How crime could increase due to coronavirus
The hysteria surrounding the Coronavirus pandemic, could extend well beyond scarcity of toilet paper and hand sanitizer. Crime could increase (even more than we are already seeing) and here’s how:
Xenophobia and Racism
When the media began it’s coverage of Coronavirus, they chose images of Asians to accompany these stories. As a result, as fear mounted about this novel virus, so did the public’s association of it with Asians. Stories began to spring up around the world, about Asians being subjected to xenophobic and racist attacks: being sprayed with febreeze on a NYC subway, stabbed multiple times by an unknown assailant, and attacked by a group in the streets of London. "It is so painful to see the level of stigma we are observing," Tedros Adhanom Ghebreyesus, the WHO director-general, stated.
As the world’s leadership began to strongly advise people to self quarantine, a massive chunk of people were left out of the conversation: those who couldn’t self quarantine. Why? It is because they are homeless. In Los Angeles, the city with one of the largest homeless populations in the United States, homeless families began to take up unoccupied homes and properties in the city. These homeless mothers feared for their lives and the health of their children in the shadow of coronavirus.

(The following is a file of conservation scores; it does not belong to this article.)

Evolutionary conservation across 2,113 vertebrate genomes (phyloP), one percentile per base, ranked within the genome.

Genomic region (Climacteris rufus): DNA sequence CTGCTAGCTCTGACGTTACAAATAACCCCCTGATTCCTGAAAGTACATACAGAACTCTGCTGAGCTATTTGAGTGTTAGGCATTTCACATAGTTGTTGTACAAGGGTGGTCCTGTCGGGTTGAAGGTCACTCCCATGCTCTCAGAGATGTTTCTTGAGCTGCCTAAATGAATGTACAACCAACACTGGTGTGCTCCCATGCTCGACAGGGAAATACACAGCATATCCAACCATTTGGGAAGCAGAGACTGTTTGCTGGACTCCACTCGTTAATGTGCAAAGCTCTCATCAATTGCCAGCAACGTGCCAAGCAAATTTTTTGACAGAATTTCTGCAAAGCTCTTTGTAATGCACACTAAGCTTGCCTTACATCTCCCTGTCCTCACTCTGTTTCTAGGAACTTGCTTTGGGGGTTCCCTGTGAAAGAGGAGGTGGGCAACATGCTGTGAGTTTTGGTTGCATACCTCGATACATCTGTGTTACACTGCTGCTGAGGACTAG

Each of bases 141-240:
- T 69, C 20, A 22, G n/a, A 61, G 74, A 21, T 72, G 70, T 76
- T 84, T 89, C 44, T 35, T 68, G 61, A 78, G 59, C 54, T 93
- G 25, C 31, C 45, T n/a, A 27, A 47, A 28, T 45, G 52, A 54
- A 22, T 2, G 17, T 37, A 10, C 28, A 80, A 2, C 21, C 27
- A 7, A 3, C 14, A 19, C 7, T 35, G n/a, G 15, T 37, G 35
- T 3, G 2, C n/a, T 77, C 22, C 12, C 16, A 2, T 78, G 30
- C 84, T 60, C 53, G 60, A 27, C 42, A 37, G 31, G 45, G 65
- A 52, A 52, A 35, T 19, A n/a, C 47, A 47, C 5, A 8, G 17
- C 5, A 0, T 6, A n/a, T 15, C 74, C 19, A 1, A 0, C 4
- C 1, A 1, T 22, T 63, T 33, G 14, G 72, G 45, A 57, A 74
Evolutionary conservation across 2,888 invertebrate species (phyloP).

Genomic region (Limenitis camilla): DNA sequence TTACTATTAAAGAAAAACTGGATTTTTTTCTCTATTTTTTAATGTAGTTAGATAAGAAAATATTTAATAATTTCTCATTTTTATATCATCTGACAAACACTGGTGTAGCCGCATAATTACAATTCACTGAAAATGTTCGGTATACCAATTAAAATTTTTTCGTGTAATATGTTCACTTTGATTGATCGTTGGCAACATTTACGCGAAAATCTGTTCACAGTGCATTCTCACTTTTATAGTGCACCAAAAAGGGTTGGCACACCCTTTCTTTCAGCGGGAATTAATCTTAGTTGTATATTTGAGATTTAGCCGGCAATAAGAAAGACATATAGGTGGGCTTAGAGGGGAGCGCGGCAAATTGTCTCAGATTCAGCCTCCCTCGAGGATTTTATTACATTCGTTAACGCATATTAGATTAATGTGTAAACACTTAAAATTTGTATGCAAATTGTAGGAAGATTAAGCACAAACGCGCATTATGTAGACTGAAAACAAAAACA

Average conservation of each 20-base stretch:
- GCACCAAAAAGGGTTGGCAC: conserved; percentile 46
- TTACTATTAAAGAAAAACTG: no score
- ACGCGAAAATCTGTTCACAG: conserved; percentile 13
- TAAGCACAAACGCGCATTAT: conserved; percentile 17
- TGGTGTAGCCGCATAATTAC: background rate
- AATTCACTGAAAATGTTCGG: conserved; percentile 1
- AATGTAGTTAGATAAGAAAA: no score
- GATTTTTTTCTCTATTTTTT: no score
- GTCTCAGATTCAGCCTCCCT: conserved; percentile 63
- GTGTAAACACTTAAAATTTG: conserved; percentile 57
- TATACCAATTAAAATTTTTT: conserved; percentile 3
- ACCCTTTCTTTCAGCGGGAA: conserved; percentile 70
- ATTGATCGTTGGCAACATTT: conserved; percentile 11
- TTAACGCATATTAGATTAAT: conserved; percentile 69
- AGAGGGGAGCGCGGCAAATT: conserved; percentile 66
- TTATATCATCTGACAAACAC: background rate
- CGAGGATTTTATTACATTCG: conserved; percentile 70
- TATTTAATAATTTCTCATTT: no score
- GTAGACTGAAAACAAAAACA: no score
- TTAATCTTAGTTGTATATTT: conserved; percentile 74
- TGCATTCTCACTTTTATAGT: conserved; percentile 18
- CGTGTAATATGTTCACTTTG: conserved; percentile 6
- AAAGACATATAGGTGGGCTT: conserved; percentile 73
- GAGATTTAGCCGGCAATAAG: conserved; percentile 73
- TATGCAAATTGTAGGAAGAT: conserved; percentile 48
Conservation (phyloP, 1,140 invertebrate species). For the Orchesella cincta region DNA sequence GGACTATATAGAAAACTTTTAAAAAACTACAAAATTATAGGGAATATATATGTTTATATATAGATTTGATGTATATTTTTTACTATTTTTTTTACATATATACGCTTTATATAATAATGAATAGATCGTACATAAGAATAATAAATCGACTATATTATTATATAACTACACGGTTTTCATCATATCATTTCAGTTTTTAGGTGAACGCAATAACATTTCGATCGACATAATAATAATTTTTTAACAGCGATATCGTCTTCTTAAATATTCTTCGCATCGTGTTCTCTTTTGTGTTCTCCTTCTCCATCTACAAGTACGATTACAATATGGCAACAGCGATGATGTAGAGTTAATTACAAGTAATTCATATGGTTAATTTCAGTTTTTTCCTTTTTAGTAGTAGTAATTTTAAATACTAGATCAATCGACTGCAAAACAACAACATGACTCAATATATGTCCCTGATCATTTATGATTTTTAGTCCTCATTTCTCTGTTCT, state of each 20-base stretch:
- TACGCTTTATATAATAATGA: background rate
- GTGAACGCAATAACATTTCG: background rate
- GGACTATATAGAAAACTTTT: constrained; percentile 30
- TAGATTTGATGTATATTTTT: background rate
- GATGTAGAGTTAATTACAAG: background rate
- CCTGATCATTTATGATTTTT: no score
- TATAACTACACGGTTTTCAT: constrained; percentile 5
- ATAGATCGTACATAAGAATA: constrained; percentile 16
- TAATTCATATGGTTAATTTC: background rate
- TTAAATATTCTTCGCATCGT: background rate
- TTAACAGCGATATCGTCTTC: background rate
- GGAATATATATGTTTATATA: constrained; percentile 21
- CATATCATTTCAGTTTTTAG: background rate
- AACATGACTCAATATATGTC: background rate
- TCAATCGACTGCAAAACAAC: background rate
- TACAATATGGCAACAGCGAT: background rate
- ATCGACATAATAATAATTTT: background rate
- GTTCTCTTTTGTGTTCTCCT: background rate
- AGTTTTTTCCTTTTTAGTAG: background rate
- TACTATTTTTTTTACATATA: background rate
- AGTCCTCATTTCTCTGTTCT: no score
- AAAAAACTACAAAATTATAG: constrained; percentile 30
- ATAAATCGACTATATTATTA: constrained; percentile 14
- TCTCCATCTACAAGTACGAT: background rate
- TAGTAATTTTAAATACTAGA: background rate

Guns sales have increased
One industry that is booming in this shaky Covid-19 climate, is the gun industry. Sales in guns have increased dramatically, with lines at gun stores comparable to that of grocery stores. The reason these people (a lot of whom are first-time gun buyers), are purchasing guns at this time is unknown. Some say it is for increased protection for their families, but what about the others in line? With small businesses closed and buildings unoccupied, fears are emerging about increased robberies and violence.
People have more free time
For years researchers have been trying to understand the correlation between the summer and increased crime rates in cities. A study released by the University of Southern California found that crime more than doubled when the temperature increased over 85 degrees in Los Angeles. What does that have to do with coronavirus? Well, some suggest that during the summer people have more free time and therefore more opportunity for trouble. With schools closed, people out of work, people will have more free time. Hopefully concerns over health and safety keep everyone indoors and focused on what really matters: getting through this.
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